News for the Hospitality Executive
Face. Voice. Email. Text.
Why Your Communication Tools Fail to Communicate
by Michael Duffy, August 2008
“The biggest misconception is that communication has ever occurred."
It’s a common situation in any almost any environment: You communicate something. You think, quite clearly. The person with whom you’re communicating receives the information. They think, quite clearly. And neither one of you is right.
Fact is, there is very often a big gap between what is intended and received. The “evolution” of “communications” technology, namely email and (SMS) text messages, is baiting us with apparent connectivity, only to lead us down a path of confusion, frustration and, worst of all, the firm belief that we have actually communicated.
Disclaimer: Communication, even in its purest, face-to-face and focused form, incorporates the imperfections of emotion, situation, distraction and interpretation. So, we’re talking degrees of separation here. The big question is; Are we aware of the limitations of the method of communication we’re using, and do we correct for them?
Perhaps that is beside the point. Perhaps, the whole idea behind these “communication tools” is not to communicate. To distance oneself from the emotional connection and accountability of true communication. Say, for example, you don’t want to deal with a certain person. They ask you to lunch. – Spending actual face-time with a persona non grata. You think “no thanks, I don’t even want to talk to that person.” But, you feel like you have to respond. So, you don’t call back, you text. Neat and tidy, and it can be done on your own time. You never have to interact with them at all. We used to do this by calling people at 12:30, when we knew they were out to lunch. But the texting thing is so much cleaner.
There’s a second, more devious effectiveness to this type of communication. Say we want to test the waters -- try out a situation without laying it on the line. See whether a client is around. If a date is available. Or to see if a certain congressional page is amenable…. without being accountable in the personal sense. Hey, if the message isn’t well received, we can say they misunderstood - after all, this is an imperfect form of communication, right?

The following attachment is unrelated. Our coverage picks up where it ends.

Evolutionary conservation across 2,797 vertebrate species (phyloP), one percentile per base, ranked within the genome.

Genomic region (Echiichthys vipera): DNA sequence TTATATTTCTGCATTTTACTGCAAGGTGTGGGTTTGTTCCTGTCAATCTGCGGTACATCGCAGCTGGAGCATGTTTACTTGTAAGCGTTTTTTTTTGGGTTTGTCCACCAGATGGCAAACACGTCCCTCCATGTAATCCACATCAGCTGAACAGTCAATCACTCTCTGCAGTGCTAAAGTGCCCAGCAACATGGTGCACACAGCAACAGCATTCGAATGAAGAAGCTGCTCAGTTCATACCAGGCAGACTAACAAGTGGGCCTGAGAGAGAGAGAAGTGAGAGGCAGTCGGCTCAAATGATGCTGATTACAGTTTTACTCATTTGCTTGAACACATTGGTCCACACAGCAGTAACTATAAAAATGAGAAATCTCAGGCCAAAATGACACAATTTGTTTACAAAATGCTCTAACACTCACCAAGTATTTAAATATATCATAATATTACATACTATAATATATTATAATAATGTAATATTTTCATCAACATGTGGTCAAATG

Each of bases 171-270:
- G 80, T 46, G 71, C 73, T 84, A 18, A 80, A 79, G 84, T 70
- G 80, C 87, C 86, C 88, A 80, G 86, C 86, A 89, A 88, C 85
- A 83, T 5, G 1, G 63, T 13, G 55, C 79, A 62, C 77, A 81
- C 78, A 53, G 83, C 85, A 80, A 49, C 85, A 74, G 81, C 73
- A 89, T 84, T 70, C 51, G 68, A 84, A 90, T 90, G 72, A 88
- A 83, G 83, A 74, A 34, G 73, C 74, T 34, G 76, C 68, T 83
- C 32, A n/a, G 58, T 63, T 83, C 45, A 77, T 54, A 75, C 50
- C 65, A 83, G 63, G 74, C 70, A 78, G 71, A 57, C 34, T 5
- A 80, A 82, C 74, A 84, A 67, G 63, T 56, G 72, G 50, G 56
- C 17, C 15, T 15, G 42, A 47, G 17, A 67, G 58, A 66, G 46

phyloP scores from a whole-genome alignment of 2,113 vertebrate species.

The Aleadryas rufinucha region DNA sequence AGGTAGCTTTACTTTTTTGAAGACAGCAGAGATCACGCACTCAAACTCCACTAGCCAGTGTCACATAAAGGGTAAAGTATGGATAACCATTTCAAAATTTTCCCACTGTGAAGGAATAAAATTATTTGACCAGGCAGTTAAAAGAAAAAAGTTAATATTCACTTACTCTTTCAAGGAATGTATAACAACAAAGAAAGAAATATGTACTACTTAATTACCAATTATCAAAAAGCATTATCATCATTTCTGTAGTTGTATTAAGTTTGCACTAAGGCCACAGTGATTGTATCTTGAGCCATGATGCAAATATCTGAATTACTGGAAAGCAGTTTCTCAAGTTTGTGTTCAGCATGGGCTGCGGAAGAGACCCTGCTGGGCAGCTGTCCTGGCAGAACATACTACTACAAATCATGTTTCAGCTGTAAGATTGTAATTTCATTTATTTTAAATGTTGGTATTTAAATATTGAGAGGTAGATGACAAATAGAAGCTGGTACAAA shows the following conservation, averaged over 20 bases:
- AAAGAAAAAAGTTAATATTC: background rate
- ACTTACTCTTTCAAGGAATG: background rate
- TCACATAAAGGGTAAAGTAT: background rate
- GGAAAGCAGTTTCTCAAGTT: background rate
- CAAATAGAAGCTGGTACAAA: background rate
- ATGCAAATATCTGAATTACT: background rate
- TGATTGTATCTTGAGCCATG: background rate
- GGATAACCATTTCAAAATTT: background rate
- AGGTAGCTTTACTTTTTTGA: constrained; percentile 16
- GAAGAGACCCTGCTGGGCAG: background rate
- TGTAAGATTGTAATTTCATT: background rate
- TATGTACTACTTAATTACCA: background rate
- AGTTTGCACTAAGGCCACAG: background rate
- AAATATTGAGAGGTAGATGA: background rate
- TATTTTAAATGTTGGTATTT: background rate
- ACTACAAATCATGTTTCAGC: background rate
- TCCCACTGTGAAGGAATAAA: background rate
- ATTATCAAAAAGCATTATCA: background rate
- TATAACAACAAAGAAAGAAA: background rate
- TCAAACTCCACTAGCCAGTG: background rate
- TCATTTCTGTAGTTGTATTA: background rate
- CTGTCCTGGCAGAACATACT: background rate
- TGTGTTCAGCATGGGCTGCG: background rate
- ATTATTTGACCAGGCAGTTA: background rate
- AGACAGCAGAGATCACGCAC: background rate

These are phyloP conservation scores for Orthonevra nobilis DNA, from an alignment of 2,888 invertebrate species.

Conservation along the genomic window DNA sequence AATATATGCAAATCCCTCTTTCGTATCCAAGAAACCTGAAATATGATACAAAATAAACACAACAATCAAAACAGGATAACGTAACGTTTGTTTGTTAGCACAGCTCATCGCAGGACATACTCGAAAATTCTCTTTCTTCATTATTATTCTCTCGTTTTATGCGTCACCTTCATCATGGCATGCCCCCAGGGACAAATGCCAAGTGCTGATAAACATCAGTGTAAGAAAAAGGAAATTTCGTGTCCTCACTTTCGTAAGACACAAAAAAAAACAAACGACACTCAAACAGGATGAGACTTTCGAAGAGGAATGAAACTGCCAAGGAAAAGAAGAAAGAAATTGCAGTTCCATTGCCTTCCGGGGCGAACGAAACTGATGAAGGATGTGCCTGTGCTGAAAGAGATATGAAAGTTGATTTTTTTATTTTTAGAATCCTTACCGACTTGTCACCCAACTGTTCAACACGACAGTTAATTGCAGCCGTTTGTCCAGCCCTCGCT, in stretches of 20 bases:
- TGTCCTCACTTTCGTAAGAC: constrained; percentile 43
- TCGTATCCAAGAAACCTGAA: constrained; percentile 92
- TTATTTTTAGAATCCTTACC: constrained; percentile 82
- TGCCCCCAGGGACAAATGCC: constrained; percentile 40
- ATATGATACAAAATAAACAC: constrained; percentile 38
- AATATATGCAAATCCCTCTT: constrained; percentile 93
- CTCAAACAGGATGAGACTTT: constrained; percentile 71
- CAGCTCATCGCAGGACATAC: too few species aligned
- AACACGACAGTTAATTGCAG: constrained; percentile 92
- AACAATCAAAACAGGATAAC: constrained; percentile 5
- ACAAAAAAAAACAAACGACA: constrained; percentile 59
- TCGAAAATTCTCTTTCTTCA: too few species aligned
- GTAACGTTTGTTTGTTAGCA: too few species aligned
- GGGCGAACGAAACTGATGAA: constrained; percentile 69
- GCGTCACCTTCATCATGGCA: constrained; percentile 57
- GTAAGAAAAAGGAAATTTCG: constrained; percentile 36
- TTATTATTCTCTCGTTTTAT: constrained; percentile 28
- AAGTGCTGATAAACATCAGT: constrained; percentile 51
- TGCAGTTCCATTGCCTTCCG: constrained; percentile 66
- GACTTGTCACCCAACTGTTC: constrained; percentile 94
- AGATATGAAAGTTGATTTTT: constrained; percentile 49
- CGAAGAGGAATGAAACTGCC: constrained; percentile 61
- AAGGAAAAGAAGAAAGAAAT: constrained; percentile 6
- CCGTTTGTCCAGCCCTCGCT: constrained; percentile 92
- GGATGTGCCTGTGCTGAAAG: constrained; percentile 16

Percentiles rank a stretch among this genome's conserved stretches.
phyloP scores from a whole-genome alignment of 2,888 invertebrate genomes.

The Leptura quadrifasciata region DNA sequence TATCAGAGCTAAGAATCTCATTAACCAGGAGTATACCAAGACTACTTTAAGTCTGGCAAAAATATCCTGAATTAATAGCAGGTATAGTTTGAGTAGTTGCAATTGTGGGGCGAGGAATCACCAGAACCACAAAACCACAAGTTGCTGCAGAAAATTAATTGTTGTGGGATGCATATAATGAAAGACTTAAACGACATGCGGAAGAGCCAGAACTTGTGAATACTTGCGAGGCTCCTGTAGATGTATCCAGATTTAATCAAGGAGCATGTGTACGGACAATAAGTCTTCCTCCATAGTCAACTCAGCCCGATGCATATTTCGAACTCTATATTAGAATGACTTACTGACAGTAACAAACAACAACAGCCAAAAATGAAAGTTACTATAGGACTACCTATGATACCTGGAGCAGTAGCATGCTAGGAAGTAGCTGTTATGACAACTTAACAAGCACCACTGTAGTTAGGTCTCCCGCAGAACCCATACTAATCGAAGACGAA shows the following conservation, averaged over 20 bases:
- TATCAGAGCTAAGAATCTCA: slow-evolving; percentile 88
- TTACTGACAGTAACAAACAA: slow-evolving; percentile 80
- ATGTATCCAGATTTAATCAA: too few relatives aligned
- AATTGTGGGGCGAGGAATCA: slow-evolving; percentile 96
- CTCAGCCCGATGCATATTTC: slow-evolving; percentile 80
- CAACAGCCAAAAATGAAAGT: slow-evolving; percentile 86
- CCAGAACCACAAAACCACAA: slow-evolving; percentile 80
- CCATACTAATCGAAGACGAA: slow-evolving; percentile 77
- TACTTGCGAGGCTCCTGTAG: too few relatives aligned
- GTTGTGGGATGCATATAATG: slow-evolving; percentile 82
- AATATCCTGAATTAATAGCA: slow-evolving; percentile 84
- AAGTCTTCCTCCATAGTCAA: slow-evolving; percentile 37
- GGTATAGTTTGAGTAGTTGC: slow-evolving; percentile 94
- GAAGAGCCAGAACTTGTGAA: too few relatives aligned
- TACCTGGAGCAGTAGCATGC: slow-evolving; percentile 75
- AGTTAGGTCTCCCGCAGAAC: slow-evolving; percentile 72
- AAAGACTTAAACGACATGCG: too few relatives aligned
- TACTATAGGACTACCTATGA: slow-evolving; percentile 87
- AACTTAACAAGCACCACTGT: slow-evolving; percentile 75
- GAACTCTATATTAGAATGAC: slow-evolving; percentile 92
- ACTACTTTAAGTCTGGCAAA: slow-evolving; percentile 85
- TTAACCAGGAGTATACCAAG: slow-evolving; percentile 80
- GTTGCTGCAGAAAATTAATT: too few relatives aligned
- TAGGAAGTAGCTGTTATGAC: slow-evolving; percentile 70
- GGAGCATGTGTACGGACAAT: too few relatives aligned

It’s certainly lazier. Which maybe is the real point. The communication hierarchy goes something like this: Face. Voice. Email. Text. Top to bottom, each requires less focused commitment, involves less interactivity and includes fewer of the two core cues of communication: Facts and feelings.
In any hotel environment, whether it be with a staff of 10 or 1,000, these communication tools are designed to speed the transfer of data and information between teams. Meeting requests are managed via Outlook; tasks are managed through online scheduling tools. Very few duties ever require real face-to-face communication any more. Sadly, more often than not, these tools actually create distance between staffers.
Communicating simply via electronic means takes the human element out of communication. You begin to lose track of your co-worker’s quirks, tone and subtleties. Things that were meant to be funny come off as rude or insensitive. You start living in a fantasy world of e-communication where most times, written communications are used to cover your own backside or document that you held up your part of the work chain.
A harsh look at reality: 4000+ text message/month plans are now available from most carriers. Email is way more widely used than voicemail. Face time? That’s reserved for big pitches, crisis situations (-caused by communication misfires, maybe?), and the rare work friend with whom we truly share and communicate.
To truly succeed on all levels of communication with your co-workers, boss or employees, stop for a minute, get up, walk down the hall and just say hello. Then listen, truly listen to what they have to say. Real communication takes work, but it helps ensure you won’t find yourself under the gun.